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Navigating Time Series Data

...About 2 min

Navigating Time Series Data

What Is Time Series Data?

In today's era of the Internet of Things, various scenarios such as the Internet of Things and industrial scenarios are undergoing digital transformation. People collect various states of devices by installing sensors on them. If the motor collects voltage and current, the blade speed, angular velocity, and power generation of the fan; Vehicle collection of latitude and longitude, speed, and fuel consumption; The vibration frequency, deflection, displacement, etc. of the bridge. The data collection of sensors has penetrated into various industries.

Generally speaking, we refer to each collection point as a measurement point (also known as a physical quantity, time series, timeline, signal quantity, indicator, measurement value, etc.). Each measurement point continuously collects new data information over time, forming a time series. In the form of a table, each time series is a table formed by two columns: time and value; In a graphical way, each time series is a trend chart formed over time, which can also be vividly referred to as the device's electrocardiogram.

The massive time series data generated by sensors is the foundation of digital transformation in various industries, so our modeling of time series data mainly focuses on equipment and sensors.

Key Concepts of Time Series Data

The main concepts involved in time-series data can be divided from bottom to top: data points, measurement points, and equipment.

Data Point

  • Definition: Consists of a timestamp and a value, where the timestamp is of type long and the value can be of various types such as BOOLEAN, FLOAT, INT32, etc.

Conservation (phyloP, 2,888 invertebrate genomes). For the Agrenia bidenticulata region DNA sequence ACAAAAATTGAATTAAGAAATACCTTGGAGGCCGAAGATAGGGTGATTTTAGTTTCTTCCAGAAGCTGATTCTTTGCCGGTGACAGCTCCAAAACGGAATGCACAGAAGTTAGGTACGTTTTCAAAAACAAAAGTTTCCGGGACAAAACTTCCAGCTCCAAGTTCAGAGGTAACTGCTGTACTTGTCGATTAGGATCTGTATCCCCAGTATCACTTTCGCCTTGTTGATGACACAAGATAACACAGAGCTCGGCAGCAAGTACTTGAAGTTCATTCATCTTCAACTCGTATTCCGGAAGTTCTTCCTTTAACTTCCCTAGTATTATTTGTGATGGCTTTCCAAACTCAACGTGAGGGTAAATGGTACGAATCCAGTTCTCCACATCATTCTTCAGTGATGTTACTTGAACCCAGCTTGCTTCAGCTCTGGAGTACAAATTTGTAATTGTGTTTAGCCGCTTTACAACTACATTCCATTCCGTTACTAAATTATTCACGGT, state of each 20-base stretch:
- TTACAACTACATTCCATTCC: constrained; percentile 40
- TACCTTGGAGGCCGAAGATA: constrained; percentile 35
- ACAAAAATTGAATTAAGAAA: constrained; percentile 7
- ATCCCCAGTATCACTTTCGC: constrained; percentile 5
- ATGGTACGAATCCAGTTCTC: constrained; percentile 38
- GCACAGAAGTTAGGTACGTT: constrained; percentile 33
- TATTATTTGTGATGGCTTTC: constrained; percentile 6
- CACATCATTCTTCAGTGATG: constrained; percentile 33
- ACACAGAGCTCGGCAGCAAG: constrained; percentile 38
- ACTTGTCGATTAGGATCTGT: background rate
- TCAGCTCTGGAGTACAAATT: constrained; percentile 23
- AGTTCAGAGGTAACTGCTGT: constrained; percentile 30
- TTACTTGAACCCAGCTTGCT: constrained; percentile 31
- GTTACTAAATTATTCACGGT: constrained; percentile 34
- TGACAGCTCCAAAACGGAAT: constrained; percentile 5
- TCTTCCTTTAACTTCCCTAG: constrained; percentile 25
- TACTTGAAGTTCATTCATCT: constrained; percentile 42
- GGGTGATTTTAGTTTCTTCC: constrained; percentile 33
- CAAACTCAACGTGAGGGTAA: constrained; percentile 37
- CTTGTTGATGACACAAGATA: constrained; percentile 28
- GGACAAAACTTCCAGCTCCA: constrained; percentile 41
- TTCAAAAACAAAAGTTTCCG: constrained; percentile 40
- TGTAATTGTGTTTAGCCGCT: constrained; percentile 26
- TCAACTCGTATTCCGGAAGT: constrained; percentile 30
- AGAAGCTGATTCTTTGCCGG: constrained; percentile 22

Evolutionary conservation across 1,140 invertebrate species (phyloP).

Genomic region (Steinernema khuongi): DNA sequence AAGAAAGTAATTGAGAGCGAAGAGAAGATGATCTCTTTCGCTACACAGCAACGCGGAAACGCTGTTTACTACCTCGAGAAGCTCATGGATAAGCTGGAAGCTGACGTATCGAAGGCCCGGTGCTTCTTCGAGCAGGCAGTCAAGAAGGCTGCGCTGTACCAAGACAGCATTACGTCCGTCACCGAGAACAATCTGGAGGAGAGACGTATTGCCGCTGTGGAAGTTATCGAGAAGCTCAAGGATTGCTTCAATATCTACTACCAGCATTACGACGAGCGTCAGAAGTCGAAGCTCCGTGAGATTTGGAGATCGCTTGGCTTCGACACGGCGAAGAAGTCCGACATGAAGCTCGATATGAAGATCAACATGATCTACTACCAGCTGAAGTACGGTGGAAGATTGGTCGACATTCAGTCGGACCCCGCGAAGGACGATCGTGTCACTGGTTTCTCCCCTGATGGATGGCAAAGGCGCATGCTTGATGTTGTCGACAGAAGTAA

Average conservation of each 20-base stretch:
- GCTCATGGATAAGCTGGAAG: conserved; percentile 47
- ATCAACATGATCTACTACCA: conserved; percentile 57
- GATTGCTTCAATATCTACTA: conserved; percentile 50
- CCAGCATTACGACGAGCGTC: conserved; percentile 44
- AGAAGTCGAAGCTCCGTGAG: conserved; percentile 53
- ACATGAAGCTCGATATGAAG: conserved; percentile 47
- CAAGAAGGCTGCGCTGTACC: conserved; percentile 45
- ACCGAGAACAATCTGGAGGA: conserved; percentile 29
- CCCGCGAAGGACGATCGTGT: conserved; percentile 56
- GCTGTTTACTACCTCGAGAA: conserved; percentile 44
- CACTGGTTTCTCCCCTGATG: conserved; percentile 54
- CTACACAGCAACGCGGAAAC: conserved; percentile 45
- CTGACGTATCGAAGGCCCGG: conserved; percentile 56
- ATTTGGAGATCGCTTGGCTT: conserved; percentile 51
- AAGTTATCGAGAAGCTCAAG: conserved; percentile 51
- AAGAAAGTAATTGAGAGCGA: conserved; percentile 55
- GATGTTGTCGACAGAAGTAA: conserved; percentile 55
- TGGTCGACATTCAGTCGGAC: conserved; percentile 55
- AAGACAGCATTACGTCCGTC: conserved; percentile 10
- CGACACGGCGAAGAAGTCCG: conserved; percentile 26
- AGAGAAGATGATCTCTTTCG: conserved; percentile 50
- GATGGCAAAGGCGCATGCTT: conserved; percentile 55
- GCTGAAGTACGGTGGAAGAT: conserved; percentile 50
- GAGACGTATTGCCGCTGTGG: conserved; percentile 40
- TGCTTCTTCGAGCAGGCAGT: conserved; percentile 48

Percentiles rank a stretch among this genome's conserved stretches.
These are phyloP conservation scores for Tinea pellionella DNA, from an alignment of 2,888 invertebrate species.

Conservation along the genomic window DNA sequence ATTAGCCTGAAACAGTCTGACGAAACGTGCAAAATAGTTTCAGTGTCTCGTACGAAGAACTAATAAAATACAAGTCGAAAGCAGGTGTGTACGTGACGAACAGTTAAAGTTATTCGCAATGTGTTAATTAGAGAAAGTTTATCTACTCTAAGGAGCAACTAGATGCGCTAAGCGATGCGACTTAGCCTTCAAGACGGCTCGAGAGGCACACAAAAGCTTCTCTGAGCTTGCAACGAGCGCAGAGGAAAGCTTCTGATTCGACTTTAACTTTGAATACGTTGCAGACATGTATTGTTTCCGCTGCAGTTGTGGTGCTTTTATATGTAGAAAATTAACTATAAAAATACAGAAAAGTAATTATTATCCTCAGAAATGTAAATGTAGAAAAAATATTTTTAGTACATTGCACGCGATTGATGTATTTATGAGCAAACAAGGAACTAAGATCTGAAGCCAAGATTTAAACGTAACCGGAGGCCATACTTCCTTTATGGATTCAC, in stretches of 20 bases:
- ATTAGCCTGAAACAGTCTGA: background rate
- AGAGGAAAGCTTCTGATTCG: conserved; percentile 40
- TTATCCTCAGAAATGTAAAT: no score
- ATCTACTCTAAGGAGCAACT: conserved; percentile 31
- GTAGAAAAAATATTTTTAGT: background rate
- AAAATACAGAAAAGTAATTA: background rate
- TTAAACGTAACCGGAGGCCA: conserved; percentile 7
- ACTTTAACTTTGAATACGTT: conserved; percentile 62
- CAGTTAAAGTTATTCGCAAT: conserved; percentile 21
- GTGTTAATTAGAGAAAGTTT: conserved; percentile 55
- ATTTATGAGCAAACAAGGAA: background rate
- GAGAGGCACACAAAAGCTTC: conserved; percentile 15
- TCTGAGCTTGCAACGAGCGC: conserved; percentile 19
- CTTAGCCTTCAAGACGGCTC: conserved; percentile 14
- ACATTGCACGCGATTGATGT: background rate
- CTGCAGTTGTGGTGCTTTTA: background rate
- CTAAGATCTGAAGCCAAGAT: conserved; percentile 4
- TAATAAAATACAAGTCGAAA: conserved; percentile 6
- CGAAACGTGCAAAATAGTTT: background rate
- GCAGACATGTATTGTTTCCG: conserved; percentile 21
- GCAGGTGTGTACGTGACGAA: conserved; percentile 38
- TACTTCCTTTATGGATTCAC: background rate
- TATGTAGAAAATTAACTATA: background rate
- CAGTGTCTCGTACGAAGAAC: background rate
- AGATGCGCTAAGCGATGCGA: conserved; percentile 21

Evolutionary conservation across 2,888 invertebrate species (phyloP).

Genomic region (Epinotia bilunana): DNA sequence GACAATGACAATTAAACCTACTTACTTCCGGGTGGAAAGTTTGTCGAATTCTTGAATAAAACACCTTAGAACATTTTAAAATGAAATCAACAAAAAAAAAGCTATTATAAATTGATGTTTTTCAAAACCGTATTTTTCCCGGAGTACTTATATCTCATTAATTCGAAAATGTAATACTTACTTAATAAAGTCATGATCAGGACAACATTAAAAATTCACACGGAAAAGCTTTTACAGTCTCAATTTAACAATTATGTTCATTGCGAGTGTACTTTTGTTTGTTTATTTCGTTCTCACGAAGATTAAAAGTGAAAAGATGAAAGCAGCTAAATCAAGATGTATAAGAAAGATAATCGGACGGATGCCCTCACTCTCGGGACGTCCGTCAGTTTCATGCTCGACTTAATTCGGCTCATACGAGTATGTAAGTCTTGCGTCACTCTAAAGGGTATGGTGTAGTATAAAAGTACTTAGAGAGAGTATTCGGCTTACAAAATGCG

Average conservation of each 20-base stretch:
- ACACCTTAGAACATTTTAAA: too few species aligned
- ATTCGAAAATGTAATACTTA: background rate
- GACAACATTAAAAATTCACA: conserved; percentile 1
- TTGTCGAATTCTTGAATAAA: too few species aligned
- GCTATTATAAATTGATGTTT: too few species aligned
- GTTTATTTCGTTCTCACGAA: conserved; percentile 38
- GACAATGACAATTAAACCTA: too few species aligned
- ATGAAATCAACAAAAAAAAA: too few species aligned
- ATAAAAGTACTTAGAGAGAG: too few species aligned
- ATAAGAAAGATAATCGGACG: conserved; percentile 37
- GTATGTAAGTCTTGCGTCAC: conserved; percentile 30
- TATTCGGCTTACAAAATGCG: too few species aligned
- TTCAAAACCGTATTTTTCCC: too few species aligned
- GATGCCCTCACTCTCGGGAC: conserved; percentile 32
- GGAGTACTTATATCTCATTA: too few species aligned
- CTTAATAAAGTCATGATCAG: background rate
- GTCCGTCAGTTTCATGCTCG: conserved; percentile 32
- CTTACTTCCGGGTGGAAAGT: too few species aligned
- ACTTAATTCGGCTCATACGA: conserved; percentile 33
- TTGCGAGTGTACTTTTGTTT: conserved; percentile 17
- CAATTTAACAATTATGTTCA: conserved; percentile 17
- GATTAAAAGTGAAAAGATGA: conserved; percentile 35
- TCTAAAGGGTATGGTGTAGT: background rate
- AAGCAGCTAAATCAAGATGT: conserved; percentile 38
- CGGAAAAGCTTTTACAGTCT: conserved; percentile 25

• Example: A row of a time series in the form of a table in the above figure, or a point of a time series in the form of a graph, is a data point.

Measurement Points

  • Definition: It is a time series formed by multiple data points arranged in increments according to timestamps. Usually, a measuring point represents a collection point and can regularly collect physical quantities of the environment it is located in.
  • Also known as: physical quantity, time series, timeline, semaphore, indicator, measurement value, etc
  • Example:
    • Electricity scenario: current, voltage
    • Energy scenario: wind speed, rotational speed
    • Vehicle networking scenarios: fuel consumption, vehicle speed, longitude, dimensions
    • Factory scenario: temperature, humidity


  • Definition: Corresponding to a physical device in an actual scene, usually a collection of measurement points, identified by one to multiple labels
  • Example:
    • Vehicle networking scenario: Vehicles identified by vehicle identification code (VIN)
    • Factory scenario: robotic arm, unique ID identification generated by IoT platform
    • Energy scenario: Wind turbines, identified by region, station, line, model, instance, etc
    • Monitoring scenario: CPU, identified by machine room, rack, Hostname, device type, etc

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